Speaker | Entrepreneur | Author

Sam Davidson's blog

Every Tuesday, I write.

I share an idea I’ve come up with, a struggle I’m wrestling with, a puzzle I’m turning over in my head, or a story that I think the world needs to hear. You can sign up to get these emailed to you each Tuesday morning by clicking here

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Posts tagged iPhone
The Hardest Thing About Parenting Today

I'm sure parenting was never easy. So, it's not like parents today have it harder than their parents did (or their parents did). Sure, maybe we have to lock our doors now and the threat of nuclear annihilation hangs over all our heads, but parenting a child is still fraught with challenges, whether it's a Cave Mom teaching her son to share rocks or it's a Soccer Mom teaching her daughter to share iPods. For me, the hardest thing about being a parent in 2012 is this:

To put down my f**king phone.

It's not that I'm texting friends when I should be playing Legos, or that I'm checking email when I should be reading about Curious George. When your phone is a camera and a voice recorder and a video camera and a photo editor and a blogging tool and a way to tell all the grandparents what's going on, the natural instinct is to get it all on tape (surely that expression is on it's way out). Let me record every tower, every costume, every utterance, I think, so that she'll have one heck of a rehearsal dinner video one day.

My parents didn't have the challenge of having to parent with a 4" connection to the world in their hands. Cameras were trotted out on vacation or at ballgames, never for lining up Little People or naming stuffed animals.

I don't think I can be a great parent if my daughter begins to think half of my face is usually blocked by a magical rectangle that has the ability to bring her Elmo on demand.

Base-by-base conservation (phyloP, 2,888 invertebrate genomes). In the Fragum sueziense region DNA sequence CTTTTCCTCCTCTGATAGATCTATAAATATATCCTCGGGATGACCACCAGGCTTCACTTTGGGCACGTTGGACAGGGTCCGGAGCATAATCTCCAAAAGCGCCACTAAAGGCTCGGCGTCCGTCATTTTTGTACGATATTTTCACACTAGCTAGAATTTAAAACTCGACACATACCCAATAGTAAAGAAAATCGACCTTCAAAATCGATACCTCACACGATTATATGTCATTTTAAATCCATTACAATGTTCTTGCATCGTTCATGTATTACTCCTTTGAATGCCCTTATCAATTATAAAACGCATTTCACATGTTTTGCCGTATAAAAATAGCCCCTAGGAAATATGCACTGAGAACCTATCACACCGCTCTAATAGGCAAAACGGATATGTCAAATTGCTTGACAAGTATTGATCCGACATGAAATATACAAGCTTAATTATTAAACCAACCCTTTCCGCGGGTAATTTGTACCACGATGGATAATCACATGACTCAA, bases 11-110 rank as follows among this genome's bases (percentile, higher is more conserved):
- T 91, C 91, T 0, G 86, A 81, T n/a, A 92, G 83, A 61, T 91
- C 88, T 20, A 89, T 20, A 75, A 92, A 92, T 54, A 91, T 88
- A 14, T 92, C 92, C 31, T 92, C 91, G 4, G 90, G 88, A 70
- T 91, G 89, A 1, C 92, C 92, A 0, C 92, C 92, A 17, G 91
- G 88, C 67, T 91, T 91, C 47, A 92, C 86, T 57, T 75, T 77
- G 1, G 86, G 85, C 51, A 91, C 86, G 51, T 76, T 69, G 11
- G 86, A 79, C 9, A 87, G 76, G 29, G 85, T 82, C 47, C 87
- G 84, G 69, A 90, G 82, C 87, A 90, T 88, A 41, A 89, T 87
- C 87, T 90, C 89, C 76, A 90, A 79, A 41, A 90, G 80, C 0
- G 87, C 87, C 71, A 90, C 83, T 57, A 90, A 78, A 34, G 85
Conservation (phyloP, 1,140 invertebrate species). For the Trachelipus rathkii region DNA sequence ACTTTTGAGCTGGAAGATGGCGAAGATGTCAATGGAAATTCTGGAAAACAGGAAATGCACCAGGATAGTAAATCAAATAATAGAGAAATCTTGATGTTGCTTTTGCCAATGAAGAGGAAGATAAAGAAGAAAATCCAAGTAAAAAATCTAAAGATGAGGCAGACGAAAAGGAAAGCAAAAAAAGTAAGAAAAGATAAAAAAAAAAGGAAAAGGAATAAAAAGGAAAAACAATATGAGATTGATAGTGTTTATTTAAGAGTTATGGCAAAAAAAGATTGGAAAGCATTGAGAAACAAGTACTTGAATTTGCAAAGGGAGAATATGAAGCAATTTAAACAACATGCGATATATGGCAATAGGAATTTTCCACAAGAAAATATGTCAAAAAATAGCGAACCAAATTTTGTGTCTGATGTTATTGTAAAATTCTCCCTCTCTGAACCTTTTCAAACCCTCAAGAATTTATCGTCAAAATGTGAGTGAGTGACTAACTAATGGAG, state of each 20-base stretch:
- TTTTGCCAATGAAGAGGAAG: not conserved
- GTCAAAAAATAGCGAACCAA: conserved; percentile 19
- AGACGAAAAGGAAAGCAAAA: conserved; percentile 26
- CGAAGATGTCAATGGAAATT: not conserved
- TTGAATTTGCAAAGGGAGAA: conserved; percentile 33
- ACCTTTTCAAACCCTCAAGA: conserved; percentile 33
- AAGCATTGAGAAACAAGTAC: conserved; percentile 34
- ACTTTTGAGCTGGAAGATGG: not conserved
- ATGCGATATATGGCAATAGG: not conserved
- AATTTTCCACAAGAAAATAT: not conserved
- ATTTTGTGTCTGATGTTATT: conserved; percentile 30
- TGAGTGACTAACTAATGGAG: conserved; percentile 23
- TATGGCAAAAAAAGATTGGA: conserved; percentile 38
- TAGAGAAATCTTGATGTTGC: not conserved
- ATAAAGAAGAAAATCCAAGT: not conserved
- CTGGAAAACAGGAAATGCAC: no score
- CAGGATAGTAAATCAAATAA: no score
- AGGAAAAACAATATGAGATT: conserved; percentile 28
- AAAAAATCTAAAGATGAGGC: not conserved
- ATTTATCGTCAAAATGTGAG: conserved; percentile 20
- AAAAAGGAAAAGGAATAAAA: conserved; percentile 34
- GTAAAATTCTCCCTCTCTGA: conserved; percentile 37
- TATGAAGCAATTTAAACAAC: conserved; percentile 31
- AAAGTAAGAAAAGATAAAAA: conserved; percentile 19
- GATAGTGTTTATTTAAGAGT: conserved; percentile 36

Dollhouse

A few weeks ago, I wrote (in one of my most popular posts ever):

Parenting – and life – happens in between online posts and updates. It happens when we least expect it. And when it does, when those memorable moments of teaching and learning and being happen, the best thing we can do is put down our phone and live as deeply and authentically as we can in that moment.

Capturing everything so we can tweet it and share it and edit it isn't living. I don't care how second nature our phone or computer usage has become or how more connected (is that even possible?) my daughter will be when she's a mom. When the need to record or document becomes greater than my need to be present, I've become more journalist than dad. 

That's not what I signed up for.

Here's to putting down our phones today until Grandma calls.

How I Travel

I'm hitting the road today, heading to Texas for a few days to keynote the National School Foundation Association annual conference. Next week I head to Alabama for a day. Between now and the end of the year, I'm headed to Las Vegas, Florida four times, and probably Texas again. In other words, I get around. While others are much more warrior-like than me when it comes to being on the road, here's a snapshot of how I travel in order to save money, take what I need, and save time:

One rolling suitcase and a small bag

No one likes checking bags. You'll usually pay extra fees and you only add time to your journey as you wait for bags to pop up on the carousel. If you travel often, invest in a good rolling suitcase - something lightweight yet sturdy, with a large exterior pocket and expandable zipper when you need the extra storage.

A good, small bag is also a necessity for your laptop or smaller items that you'll need when in your destination city. It'll also fit under the seat in front of you on a plane for easy access. When walking through the terminal, it can sit on your rolling bag for an easier walk to/from your aircraft. Bottom line: your luggage should make travel easier, not more difficult.